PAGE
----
The report notes that many lives can be saved if global inequities are reduced. If all countries achieved the average mortality of high-income countries, 87% of under-five deaths could have been averted and almost 5 million lives could have been saved in 2016.

 

“It is unconscionable that in 2017, pregnancy and childbirth are still life-threatening conditions for women, and that 7 000 newborns die daily,” said Tim Evans, Senior Director of Health Nutrition and Population at the World Bank Group. “The best measure of success for Universal Health Coverage is that every mother should not only be able to access healthcare easily but that it should be quality, affordable care that will ensure a healthy and productive life for her children and family. We are committed to scaling up our financing to support country demand in this area, including through innovative mechanisms like the Global Financing Facility (GFF). ”

 

Pneumonia and diarrhoea top the list of infectious diseases which claim the lives of millions of children under-five globally, accounting for 16% and 8% of deaths, respectively. Preterm birth complications and complications during labour or childbirth were the causes of 30% of newborn deaths in 2016. In addition to the 5.6 million under-5 deaths, 2.6 million babies are stillborn each year, the majority of which could be prevented.

 

Ending preventable child deaths can be achieved by improving access to skilled health-professionals during pregnancy and at the time of birth; lifesaving interventions, such as immunization, breastfeeding and inexpensive medicines; and increasing access to water and sanitation, that are currently beyond the reach of the world’s poorest communities.For the first time, mortality data for older children age 5 to 14 was included in the report, capturing other causes of death such as accidents and injuries. Approximately 1 million children aged 5 to 14 died in 2016.

 

“This new report highlights the remarkable progress since 2000 in reducing mortality among children under age 5,” said UN Under-Secretary-General for Economic and Social Affairs Mr. LIU Zhenmin. “Despite this progress, large disparities in child survival still exist across regions and countries, especially in sub-Saharan Africa. Yet many deaths at these ages are easily preventable through simple, cost-effective interventions administered before, during and immediately after birth. Reducing inequities and reaching the most vulnerable newborns, children and mothers are essential for achieving the SDG target on ending preventable childhood deaths and for ensuring that no one will be left behind.”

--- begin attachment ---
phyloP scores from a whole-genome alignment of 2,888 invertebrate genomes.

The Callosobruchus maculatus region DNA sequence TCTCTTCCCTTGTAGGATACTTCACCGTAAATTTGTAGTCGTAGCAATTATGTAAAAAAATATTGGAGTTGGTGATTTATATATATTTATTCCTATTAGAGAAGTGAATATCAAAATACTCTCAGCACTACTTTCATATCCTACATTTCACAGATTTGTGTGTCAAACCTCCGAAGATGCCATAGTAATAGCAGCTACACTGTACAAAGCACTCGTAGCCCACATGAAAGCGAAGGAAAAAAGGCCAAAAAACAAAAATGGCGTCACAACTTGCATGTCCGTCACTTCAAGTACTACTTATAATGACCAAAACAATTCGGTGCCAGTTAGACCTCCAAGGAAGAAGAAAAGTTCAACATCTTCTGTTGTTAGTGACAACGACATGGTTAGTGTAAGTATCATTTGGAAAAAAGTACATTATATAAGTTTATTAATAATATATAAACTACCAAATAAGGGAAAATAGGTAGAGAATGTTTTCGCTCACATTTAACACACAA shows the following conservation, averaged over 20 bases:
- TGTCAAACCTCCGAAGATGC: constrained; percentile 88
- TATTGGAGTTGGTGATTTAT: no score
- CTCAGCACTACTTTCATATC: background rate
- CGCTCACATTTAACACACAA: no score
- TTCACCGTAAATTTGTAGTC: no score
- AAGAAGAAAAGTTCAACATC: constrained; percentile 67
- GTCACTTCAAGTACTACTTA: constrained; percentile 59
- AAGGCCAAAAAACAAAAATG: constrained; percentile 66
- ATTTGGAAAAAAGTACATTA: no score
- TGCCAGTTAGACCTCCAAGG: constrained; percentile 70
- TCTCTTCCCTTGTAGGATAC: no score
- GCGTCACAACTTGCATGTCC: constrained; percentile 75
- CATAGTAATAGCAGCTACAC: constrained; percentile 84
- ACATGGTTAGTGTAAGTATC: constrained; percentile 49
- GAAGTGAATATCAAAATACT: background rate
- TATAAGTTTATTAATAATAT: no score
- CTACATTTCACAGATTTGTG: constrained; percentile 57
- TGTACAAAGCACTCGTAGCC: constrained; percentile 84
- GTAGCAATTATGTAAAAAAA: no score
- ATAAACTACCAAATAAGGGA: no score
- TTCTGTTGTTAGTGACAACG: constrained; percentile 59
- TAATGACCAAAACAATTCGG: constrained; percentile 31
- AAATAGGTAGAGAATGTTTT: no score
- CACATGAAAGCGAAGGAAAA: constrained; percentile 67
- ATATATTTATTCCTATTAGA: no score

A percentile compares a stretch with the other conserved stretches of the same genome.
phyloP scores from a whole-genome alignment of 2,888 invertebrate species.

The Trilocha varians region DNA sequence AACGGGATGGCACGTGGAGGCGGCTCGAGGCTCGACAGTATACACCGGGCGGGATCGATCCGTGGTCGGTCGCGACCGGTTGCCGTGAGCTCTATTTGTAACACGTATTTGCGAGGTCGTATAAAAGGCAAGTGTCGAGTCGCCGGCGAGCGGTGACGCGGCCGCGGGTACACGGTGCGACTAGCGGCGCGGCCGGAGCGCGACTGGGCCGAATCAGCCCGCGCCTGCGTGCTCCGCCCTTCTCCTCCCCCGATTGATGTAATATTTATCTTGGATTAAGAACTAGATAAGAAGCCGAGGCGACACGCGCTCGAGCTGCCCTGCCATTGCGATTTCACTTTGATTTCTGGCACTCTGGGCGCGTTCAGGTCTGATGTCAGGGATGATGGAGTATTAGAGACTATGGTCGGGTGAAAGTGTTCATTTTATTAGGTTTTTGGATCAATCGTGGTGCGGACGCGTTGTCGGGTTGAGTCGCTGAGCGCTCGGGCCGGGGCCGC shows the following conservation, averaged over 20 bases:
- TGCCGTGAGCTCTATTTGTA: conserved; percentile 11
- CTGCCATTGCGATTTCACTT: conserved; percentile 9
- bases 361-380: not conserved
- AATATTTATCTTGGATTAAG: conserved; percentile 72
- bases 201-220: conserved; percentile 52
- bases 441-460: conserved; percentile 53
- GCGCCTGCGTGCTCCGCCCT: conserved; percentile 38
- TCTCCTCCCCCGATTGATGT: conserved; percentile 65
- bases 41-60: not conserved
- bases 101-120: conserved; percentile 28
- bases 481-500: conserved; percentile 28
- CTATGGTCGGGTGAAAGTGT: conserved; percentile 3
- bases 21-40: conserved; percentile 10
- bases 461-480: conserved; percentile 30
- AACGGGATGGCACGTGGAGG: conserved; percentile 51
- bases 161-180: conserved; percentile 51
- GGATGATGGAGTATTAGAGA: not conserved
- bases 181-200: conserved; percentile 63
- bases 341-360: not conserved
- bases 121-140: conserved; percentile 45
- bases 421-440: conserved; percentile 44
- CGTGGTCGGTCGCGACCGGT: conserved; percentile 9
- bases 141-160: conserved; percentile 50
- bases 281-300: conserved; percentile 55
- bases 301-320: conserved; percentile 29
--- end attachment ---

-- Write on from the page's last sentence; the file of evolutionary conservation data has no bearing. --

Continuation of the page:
In sub-Saharan Africa, estimates show that 1 child in 36 dies in the first month, while in the world’s high-income countries, the ratio is 1 in 333. Unless the rate of progress improves, more than 60 countries will miss the UN Sustainable Development Goal (SDG) to end preventable deaths of newborns by 2030 and a half would not meet the target of 12 neonatal deaths per 1,000 live births by 2050. These countries account for about 80% of neonatal deaths in 2016.

 

 

 

Kebbi Seeks WHO Support On Polio

Gov. Atiku Bagudu of Kebbi has called on the World Health Organisation (WHO) to help curtail spread of Polio by influx of children infected with the virus from neighboring Benin and Niger republics.

Bagudu, who received a delegation of WHO led by County Representative, Dr Wondi Alemu, in Birnin Kebbi on Wednesday, said the influx of infected children had reduced Polio immunisation performance index.

“Our state has porous border with neighboring Benin and Niger republics.

“Most of the children we have on the streets are beggars or out of school who are not from the state not even from this country, but from the two countries.

“We are known for Islamic scholarship as a result of that citizens from the two countries send their children to acquire Islamic education in our state,” he said.

He appealed to the WHO to consider increasing funding to tackle health challenges commensurate with the population of Sokoto, Zamfara and Kebbi states with about 11 million people.

He described the WHO donation to the three states as inadequate when compared to the amount received by Asian and Latin American developing countries.

“While we are not implying that we want to be dependent on WHO’s assistance but the assistance is needed by a country in need of it at the time of need,’’ Bagudu said.

According to him, Kebbi has the largest number of Internally Displaced Persons (IDPs) in the whole of North West Nigeria, noting that about 60 per cent of fishermen in Borno are from Kebbi.

“A few months ago we received about 7,000 IDPs from Niger Republic,” he added.

He said the influx of IDPs was a challenge to the state health sector.

The governor commended development partners for the engagement in the health sector, while appreciating the efforts of WHO in the eradication of polio and improvement of the health sector.

However, he thanked traditional and religious leaders for their support and participation in polio immunisation campaigns and actualisation in the state.